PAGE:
Writing multithreaded programs can be tricky. Although the human mind can perform functions concurrently, people find it difficult to jump between parallel trains of thought. To see why multithreading can be difficult to program and understand, try the following experiment: Open three books to page 1, and try reading the books concurrently. Read a few words from the first book, then read a few words from the second book, then read a few words from the third book, then loop back and read the next few words from the first book, and so on. After this experiment, you will appreciate the challenges of multithreadingswitching between books, reading briefly, remembering your place in each book, moving the book you are reading closer so you can see it and pushing books you are not reading asideand, amid all this chaos, trying to comprehend the content of the books!
Programming concurrent applications is a difficult and error-prone undertaking. Even some of the simplest concurrent applications are beyond the capability of beginner programmers. If you find that you must use synchronization in a program, you should follow some simple guidelines. First, use existing classes from the Java API (such as the ArrayBlockingQueue class discussed in Section 23.9, Producer/Consumer Relationship: ArrayBlockingQueue) that manage synchronization for you. The classes in the Java API have been fully tested and debugged and help you avoid common traps and pitfalls. Second, if you find that you need more custom functionality than that provided in the Java APIs, you should use the synchronized keyword and Object methods wait, notify and notifyAll (discussed in Section 23.12, Monitors and Monitor Locks). Finally, if you need even more complex capabilities, then you should use the Lock and Condition interfaces that are introduced in Section 23.5, Thread Synchronization).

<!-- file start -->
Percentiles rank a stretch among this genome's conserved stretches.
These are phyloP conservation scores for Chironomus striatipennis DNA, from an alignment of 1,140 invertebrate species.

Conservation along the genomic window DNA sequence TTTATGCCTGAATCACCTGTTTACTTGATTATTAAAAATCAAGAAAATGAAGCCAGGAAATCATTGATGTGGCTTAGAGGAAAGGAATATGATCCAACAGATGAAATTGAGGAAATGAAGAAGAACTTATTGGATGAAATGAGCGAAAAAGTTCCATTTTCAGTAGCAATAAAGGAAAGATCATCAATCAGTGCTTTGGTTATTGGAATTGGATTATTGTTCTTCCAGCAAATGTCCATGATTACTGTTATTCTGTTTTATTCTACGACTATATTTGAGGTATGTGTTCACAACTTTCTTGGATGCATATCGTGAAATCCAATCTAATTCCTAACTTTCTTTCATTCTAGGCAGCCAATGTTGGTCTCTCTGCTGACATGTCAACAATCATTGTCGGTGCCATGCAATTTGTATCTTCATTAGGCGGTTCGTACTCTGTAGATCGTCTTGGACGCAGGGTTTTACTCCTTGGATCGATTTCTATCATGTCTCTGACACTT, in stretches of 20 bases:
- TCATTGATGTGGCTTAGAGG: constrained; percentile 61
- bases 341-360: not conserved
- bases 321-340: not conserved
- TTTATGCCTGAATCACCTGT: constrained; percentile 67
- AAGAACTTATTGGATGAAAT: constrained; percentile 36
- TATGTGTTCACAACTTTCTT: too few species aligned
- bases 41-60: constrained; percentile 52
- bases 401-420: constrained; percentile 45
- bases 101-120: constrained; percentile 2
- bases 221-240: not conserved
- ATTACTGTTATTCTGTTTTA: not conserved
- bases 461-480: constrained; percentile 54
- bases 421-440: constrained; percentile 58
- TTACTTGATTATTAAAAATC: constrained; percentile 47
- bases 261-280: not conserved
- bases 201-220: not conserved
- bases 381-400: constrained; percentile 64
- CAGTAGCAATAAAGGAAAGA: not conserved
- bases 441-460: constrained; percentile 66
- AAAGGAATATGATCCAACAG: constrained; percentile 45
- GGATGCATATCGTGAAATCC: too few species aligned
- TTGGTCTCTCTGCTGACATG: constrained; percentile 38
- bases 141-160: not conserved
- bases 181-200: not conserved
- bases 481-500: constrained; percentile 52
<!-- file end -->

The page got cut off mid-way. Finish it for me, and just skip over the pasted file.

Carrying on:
The Lock and Condition interfaces are advanced tools and should be used only by advanced programmers who are familiar with the common traps and pitfalls of concurrent programming with synchronization. We explain these topics in this chapter for a number of reasons. For one, they provide a solid basis for understanding how concurrent applications synchronize access to shared memory. Even, if an application does not use these tools explicitly, the concepts are still important to understand. We have also discussed these topics to highlight the new concurrency features introduced by J2SE 5.0. Finally, by showing you the complexity involved in using these low-level features, we hope to impress upon you the importance of using prepackaged concurrent capabilities whenever possible.
Introduction to Computers, the Internet and the World Wide Web
Introduction to Java Applications
Introduction to Classes and Objects
Control Statements: Part I
Control Statements: Part 2
Methods: A Deeper Look
Classes and Objects: A Deeper Look
Object-Oriented Programming: Inheritance
Object-Oriented Programming: Polymorphism
GUI Components: Part 1
Graphics and Java 2D™
Files and Streams
Searching and Sorting
Introduction to Java Applets
Multimedia: Applets and Applications
GUI Components: Part 2
Accessing Databases with JDBC
JavaServer Pages (JSP)
Strings, Characters and Regular Expressions
Appendix A. Operator Precedence Chart
Appendix B. ASCII Character Set
Appendix C. Keywords and Reserved Words
Appendix D. Primitive Types
Appendix E. (On CD) Number Systems
Appendix F. (On CD) Unicode®
Appendix G. Using the Java API Documentation
Appendix H. (On CD) Creating Documentation with javadoc
Appendix I. (On CD) Bit Manipulation
Appendix J. (On CD) ATM Case Study Code
Appendix K. (On CD) Labeled break and continue Statements
Appendix L. (On CD) UML 2: Additional Diagram Types
Appendix M. (On CD) Design Patterns
Appendix N. Using the Debugger
Inside Back Cover